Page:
XNA to MonoGame – Windows 8 Porting

I’ve been meaning to start writing about my experiences porting Space Salvager from XNA to MonoGame, but as is often the case things keep getting in the way – but not tonight!  These are a few issues I found porting from .NET 4.0 to .NET 4.5 Portable, these are not strictly MonoGame but are a part of going from XNA 4.0 to MonoGame for Windows 8.

Type.IsSubClassOf(Type)

This member function is used to check if a class type inherits from another, useful if you want to get all the objects of a certain type and their subclasses from a scene.  More often than not is would be used, for example:

if (obj is GameObject)

This would return true if obj is or inherits from the type GameObject – this works for both classes and interfaces.  However, it is not always possible to do this and so Type.IsSubClassOf(Type) must be used, such as below:

foreach (GameObject obj in objects)
{
    if (obj.GetType() == type || obj.GetType().IsSubClassOf(type))
    {
        yield return obj;
    }
}

In .NET 4.5 Portable this method is no longer available, however it can be replaced with TypeInfo.IsAssignableFrom(TypeInfo) found in System.Reflection.  If we apply this change to the above example we end up with:

foreach (GameObject obj in objects)
{
    if (obj.GetType() == type || type.GetTypeInfo().IsAssignableFrom(obj.GetTypeInfo()))
    {
        yield return obj;
    }
}

For ease of use it’s advisable to wrap this inside a function somewhere, this makes using both versions for multiple platforms much easier as well:

public static bool CheckTypeIsSubClassOf(Type super, Type sub)
{
#if WINDOWS8
    return super == sub || super.GetTypeInfo().IsAssignableFrom(sub.GetTypeInfo());
#else
    return sub == super || sub.IsSubclassOf(super);
#endif
}

StreamReader

.NET 4.5 saw the move to all API calls with an average execution time of over 50ms , which is yet another annoying change for developers moving to Windows 8; that being said it is good practice to run certain processes on a separate thread from the UI thread.  This can be become problematic later on when you have to run certain processes on the UI thread, but that’s something I’ll cover in a later post.

One of the commonly used API calls moved to asynchronous execution is System.IO.StreamReader, which can no longer be created by simply calling its constructor.  The solution I chose to implement was essentially a work-around the asynchronous nature of the call and force the current thread to wait for task to return.  I chose to do this for reasons:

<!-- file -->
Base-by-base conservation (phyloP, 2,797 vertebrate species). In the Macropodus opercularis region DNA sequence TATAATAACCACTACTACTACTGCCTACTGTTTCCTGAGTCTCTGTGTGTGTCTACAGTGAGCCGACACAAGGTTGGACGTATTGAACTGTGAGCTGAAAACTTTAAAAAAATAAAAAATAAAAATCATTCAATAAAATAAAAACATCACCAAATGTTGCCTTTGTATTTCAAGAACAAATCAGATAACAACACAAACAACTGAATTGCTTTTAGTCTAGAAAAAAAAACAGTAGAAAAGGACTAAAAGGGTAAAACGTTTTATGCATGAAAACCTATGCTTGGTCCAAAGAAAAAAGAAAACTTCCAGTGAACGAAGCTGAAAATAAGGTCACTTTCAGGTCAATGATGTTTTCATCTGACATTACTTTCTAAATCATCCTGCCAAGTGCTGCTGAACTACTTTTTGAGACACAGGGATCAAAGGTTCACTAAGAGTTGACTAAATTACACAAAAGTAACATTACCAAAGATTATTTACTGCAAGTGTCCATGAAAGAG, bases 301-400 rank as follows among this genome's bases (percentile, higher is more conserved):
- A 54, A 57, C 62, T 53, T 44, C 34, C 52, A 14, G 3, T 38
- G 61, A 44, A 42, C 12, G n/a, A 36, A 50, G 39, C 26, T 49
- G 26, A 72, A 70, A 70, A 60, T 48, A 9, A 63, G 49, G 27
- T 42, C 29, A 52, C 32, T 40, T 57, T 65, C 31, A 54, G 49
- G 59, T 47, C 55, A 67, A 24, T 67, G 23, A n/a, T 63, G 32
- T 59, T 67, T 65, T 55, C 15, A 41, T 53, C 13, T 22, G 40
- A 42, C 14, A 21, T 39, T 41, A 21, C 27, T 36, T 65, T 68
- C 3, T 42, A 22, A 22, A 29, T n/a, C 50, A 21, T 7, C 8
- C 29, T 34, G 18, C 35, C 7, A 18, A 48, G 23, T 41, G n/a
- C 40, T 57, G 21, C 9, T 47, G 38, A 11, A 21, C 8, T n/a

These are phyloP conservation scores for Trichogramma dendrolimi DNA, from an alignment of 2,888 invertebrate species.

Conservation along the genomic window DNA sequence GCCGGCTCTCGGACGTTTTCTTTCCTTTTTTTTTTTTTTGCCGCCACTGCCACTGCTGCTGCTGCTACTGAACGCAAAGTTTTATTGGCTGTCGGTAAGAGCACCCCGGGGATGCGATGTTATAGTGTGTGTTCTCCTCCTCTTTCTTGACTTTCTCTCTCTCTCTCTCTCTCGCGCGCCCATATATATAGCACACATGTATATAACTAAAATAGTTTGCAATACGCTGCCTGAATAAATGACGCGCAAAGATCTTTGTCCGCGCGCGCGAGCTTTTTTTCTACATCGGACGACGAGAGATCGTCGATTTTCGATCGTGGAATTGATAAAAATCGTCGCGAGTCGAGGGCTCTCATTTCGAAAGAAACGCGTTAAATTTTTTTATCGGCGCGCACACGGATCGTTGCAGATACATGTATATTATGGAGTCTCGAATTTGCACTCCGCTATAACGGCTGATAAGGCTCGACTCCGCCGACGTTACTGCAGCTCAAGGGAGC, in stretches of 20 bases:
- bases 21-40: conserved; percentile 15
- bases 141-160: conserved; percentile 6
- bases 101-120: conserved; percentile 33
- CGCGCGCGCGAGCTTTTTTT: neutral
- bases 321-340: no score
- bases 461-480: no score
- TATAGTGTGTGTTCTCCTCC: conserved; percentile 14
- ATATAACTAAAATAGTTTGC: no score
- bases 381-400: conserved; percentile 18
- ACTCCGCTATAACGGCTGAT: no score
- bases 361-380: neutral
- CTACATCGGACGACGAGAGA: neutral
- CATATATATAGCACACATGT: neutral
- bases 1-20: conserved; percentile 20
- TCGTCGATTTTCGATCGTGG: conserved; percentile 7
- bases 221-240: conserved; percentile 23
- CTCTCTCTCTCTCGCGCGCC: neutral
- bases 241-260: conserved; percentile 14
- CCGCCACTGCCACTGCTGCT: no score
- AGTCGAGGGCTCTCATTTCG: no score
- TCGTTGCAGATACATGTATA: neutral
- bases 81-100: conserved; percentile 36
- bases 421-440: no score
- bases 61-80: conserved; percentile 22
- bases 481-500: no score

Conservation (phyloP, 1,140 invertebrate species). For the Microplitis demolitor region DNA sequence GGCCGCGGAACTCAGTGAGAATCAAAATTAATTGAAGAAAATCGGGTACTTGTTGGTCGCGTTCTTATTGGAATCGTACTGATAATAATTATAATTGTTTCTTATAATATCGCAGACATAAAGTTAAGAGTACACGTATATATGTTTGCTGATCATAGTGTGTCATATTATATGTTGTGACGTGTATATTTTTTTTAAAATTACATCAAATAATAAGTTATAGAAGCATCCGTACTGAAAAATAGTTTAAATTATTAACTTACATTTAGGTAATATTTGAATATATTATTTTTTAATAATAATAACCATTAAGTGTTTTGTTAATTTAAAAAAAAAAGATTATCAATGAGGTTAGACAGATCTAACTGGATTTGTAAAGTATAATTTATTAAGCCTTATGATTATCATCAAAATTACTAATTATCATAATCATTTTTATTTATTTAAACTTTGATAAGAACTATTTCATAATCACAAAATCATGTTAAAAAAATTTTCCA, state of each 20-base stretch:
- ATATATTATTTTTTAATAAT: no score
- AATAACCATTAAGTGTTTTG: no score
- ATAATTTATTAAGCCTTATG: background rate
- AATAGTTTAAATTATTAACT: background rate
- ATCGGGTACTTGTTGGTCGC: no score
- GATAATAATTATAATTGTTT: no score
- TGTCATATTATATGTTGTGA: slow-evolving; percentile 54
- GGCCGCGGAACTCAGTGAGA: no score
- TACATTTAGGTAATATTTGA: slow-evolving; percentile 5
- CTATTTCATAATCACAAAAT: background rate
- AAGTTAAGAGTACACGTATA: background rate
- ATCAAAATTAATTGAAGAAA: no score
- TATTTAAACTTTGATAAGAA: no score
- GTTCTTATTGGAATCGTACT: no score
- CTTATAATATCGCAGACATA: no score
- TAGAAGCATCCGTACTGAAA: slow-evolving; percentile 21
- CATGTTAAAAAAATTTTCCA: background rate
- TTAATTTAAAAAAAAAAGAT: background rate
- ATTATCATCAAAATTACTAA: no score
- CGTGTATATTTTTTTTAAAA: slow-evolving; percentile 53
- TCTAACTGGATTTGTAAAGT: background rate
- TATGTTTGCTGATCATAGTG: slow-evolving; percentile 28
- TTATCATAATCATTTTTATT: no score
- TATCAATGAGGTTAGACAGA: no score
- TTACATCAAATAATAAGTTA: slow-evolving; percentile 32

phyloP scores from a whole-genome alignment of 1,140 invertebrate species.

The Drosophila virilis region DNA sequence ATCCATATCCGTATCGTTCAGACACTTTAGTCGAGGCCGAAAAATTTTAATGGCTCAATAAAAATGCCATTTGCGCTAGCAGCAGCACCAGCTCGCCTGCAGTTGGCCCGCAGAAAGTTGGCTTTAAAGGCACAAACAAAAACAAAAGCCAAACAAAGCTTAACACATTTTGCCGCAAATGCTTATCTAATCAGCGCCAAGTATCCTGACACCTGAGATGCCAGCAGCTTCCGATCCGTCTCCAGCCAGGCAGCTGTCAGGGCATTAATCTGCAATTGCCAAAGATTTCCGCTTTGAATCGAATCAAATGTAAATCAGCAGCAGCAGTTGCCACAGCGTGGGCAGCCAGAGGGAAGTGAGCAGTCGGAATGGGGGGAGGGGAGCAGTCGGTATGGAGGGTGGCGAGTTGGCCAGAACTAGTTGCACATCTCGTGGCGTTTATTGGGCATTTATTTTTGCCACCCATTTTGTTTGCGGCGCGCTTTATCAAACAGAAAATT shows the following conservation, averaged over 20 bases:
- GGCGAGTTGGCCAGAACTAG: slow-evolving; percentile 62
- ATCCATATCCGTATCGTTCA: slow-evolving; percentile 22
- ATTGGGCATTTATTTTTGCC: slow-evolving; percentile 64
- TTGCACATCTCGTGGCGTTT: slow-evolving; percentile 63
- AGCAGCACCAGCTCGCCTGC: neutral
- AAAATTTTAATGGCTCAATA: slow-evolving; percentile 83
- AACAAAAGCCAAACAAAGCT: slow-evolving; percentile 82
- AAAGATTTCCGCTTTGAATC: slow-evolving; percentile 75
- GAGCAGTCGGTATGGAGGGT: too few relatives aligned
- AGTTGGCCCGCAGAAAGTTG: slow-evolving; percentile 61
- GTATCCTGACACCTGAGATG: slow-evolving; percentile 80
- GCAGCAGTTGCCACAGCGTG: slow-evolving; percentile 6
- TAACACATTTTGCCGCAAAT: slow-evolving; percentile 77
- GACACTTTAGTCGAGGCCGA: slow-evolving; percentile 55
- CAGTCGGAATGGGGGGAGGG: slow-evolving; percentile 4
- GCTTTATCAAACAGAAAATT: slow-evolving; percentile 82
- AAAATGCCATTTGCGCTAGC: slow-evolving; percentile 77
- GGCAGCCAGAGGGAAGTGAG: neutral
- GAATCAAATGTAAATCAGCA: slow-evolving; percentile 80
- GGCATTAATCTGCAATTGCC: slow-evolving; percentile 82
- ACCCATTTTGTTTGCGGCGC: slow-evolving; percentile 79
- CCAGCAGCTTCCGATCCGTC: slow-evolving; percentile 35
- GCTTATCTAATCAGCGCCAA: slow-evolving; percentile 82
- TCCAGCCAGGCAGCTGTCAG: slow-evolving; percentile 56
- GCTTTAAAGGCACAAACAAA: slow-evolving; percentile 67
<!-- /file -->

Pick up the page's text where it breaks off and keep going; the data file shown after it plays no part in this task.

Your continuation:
1. Streams were already being created asynchronously in Space Salvager.
  2. These new asynchronous functions are not available in .NET 4.0 and therefore was not cross-platform compatible
public static StreamReader GetCurrentLocationStream(string filepath)
{
#if WINDOWS8
    /* Get the current storage folder */
    Windows.Storage.StorageFolder folder = Windows.ApplicationModel.Package.Current.InstalledLocation;

    /* Wait on the task to complete */
    System.Threading.Tasks.Task task = folder.OpenStreamForReadAsync(filepath);
    task.Wait();

    /* Return the result as a stream reader */
    return new StreamReader(task.Result);
#else
    return new StreamReader(filepath, System.Text.Encoding.UTF8);
#endif
}

Above is the solution that Space Salvager uses, both versions of the function will return the StreamReader synchronously.

string.Contains(char)

This is barely worth mentioning as it’s such a small issue, however it does perplex me why it was removed. string.Contains(char) was removed in .NET 4.5 Portable, however the solution is very simple. call char.ToString() to convert it to a string.  Easy, but still odd that it was removed.

Thread

There are a two major changes for System.Threading that I came across whilst porting.

First off the Thread class has been removed, however the Task class behaves almost identical except there is no Task.Sleep(int) function.  There may be another way to sleep a Task, however there isn’t one that I’ve found.

System.Threading.Tasks.Task start = new System.Threading.Tasks.Task(delegate { /* Task */ });

Second there’s no longer a System.Threading.ThreadPool: now this was a major issue for Space Salvager as it runs a lot of processes in the background that don’t need to be completed straight away, but do take quite a long time to run and have a tendency of fighting each other for resources if you just spawn them all as Threads/Tasks and walk away.  The solution I chose was to implement my own ThreadPool, but that’s something I’ll cover in a later post as it’s quite a lot of code and deserves it’s own post.

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